Description of 'hell ride' initiates murder trial
A witness recounts being forced to drive the suspect back to his sister's house
A Kaneohe man told three women that he stabbed to death a friend, retired sumo wrestler Percy Kipapa, for fooling around with the man's girlfriend and taking something belonging to him.
Kealiiokalani Meheula, 31, went on trial yesterday in Circuit Court, accused of second-degree murder in the stabbing in Kahaluu.
On May 16, 2005, Donna Freitas and Meheula's mother, Venda, were visiting at the Okana Road home of Lori Rodrigues when Meheula entered the home, his T-shirt bloodstained and carrying what appeared to be a large hunting knife.
When Rodrigues asked what had happened, Meheula allegedly said, "I stabbed Percy." When a shocked Rodrigues asked him why, Meheula replied, "Oh, 'cause he was fooling around with my girlfriend."
Freitas, who knew the two men, testified yesterday that she went looking for Kipapa, 31, and found him unconscious behind the wheel of his idling pickup truck parked at the end of Rodrigues' winding driveway on Okana Road, but still breathing.
She could hear "gurgling sounds" emanating from him and tried to get him to respond. When he did not, she said she ran back to her car to call 911 only to find her cell phone battery was dead.
She was about to drive back to the house when out of nowhere, Meheula appeared and hit her passenger window, trying to get inside the locked car. Then his mother, Venda, opened Freitas' door, scrambled over her, let her son in and then ordered Freitas to drive him to his sister's house in Kaneohe.
"It was a hell ride from there," said Freitas, who noted that during the ride, Meheula commented that "it was the right thing that he had done." He also said something to the effect that Meheula had hurt his nieces, Freitas said, but did not elaborate. "It didn't make sense."
She said she was so spooked because during the entire ride, Meheula brandished a knife that was wrapped in a T-shirt and never blinked the whole time, staring at her, Freitas said.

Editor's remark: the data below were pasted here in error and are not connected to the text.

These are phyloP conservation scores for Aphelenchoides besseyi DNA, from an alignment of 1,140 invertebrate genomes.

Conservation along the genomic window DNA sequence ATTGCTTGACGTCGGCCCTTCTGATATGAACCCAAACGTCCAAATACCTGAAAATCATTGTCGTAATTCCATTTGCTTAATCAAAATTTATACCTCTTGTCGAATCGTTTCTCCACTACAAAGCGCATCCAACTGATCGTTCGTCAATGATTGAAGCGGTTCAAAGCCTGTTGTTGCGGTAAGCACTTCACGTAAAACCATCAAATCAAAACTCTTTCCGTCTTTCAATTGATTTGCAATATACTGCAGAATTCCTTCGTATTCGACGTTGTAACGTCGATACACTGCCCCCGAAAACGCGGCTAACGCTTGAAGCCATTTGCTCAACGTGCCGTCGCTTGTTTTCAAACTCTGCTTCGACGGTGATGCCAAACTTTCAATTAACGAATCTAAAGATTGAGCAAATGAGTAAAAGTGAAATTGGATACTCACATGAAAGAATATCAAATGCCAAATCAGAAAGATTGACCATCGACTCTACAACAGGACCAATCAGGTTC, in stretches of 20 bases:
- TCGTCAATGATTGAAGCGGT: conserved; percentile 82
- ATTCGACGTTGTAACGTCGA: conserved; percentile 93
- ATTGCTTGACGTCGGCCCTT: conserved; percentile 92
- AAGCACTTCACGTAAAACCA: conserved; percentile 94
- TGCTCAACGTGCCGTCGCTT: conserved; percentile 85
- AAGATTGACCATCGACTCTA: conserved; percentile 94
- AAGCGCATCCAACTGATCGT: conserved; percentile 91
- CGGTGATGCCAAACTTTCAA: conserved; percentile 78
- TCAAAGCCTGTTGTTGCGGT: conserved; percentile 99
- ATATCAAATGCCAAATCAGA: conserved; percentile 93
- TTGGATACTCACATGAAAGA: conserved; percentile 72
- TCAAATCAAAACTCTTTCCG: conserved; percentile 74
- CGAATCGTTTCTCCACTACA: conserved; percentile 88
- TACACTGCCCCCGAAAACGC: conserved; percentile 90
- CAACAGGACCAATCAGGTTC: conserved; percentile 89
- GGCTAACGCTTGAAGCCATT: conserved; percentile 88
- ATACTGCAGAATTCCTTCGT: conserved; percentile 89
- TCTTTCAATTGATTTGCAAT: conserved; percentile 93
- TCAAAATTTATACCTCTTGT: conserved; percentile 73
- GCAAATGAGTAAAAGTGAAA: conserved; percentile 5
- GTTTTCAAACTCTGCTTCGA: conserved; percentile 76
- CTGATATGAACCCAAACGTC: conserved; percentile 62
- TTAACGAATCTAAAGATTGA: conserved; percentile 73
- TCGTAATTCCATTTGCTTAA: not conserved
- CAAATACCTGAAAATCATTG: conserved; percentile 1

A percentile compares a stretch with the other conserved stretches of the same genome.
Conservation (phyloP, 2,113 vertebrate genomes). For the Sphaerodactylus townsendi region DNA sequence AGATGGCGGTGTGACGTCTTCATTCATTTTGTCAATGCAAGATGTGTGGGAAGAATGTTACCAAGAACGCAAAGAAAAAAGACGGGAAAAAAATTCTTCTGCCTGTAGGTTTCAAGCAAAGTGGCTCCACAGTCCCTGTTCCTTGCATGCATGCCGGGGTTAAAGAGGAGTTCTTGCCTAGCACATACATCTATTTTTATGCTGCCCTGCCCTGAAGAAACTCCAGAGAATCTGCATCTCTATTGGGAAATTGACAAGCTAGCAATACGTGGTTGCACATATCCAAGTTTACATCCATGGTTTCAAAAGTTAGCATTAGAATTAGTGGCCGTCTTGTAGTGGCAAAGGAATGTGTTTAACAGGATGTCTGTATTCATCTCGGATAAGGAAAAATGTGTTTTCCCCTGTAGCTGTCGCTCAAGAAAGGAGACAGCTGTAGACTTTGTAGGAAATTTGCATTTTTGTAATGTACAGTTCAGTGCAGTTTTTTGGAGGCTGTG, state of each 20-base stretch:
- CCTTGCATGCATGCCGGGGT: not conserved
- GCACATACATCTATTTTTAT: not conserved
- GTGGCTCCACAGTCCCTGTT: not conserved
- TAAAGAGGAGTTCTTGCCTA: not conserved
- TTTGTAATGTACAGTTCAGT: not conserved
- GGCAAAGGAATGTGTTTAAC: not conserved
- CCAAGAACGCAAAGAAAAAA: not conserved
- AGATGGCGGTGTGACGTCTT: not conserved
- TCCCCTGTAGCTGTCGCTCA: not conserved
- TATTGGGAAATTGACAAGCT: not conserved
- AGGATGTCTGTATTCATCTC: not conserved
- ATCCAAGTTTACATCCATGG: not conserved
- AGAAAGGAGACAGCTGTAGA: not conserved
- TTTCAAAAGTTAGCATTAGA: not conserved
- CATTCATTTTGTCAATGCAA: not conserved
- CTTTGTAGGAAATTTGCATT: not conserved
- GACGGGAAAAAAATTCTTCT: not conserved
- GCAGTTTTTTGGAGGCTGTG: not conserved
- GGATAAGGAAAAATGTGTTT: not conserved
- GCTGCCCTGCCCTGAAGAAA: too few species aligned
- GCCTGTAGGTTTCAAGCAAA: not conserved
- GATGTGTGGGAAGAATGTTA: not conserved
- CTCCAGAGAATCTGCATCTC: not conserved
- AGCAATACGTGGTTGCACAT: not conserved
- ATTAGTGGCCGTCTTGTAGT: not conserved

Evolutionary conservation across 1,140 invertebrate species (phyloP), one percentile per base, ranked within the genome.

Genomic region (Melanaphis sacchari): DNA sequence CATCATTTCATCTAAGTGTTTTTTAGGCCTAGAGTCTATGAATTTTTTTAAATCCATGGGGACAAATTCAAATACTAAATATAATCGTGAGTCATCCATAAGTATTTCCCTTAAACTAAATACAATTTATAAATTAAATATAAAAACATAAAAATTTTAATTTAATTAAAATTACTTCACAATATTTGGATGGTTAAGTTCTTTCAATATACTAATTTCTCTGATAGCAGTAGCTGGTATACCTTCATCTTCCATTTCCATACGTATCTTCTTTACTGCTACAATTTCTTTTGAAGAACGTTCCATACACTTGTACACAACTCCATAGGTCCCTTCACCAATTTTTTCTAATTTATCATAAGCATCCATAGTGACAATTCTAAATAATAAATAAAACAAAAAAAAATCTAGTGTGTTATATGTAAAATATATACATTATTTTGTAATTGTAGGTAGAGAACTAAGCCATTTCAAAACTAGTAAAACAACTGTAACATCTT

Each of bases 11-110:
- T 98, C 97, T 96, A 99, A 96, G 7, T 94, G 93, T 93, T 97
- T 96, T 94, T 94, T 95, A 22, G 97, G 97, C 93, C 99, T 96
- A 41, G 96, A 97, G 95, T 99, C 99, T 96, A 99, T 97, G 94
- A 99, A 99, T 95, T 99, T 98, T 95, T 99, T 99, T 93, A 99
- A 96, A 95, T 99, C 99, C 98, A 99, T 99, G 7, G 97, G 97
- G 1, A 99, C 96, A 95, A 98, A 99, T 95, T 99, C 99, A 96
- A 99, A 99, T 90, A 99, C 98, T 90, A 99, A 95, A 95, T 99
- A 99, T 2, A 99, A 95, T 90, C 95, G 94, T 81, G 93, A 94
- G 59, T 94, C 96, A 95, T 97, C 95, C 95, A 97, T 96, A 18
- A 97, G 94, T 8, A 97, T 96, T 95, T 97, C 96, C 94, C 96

"I really, really, really thought I was going to be next."
Defense attorney William Domingo did not give opening statements yesterday, reserving the right to give one later.
An autopsy determined later that Kipapa had bled to death. He suffered many defensive stab wounds to his hands, consistent with someone trying to ward off an attack, said Deputy Prosecutor Glenn Kim.
Meheula, who was dropped off at his sister's house by Freitas that night, later showed up at the Kaneohe Fire Station with what appeared to be a minor self-inflicted stab wound to his thigh, Kim said.
Kipapa's mother, Priscilla, said her "baby," the youngest of the Kipapas' three children, went to Japan shortly after he graduated in 1991 from Castle High School at the urging of Jesse "Takamiyama" Kuhaulua of Hawaii, the first foreigner to break into the centuries-old Japanese sport.
Her son, at 6 feet 4 inches and 410 pounds, attained the rank of "juryo" -- the second highest of six divisions in sumo -- and won two tournaments before he reluctantly retired in 1997 because of extensive injuries, she said. He was called "Daiki" in Japan, meaning "big joy," she said, "because he was always smiling."
Kipapa returned home to live at the family's home in Waikane Valley and worked various jobs, including managing a Waikiki restaurant, before his death. He met Meheula, a pig hunter who sought access to Waikane Valley, a couple of years earlier. The Kipapas, who own land in Waikane Valley, hold the key to the gate.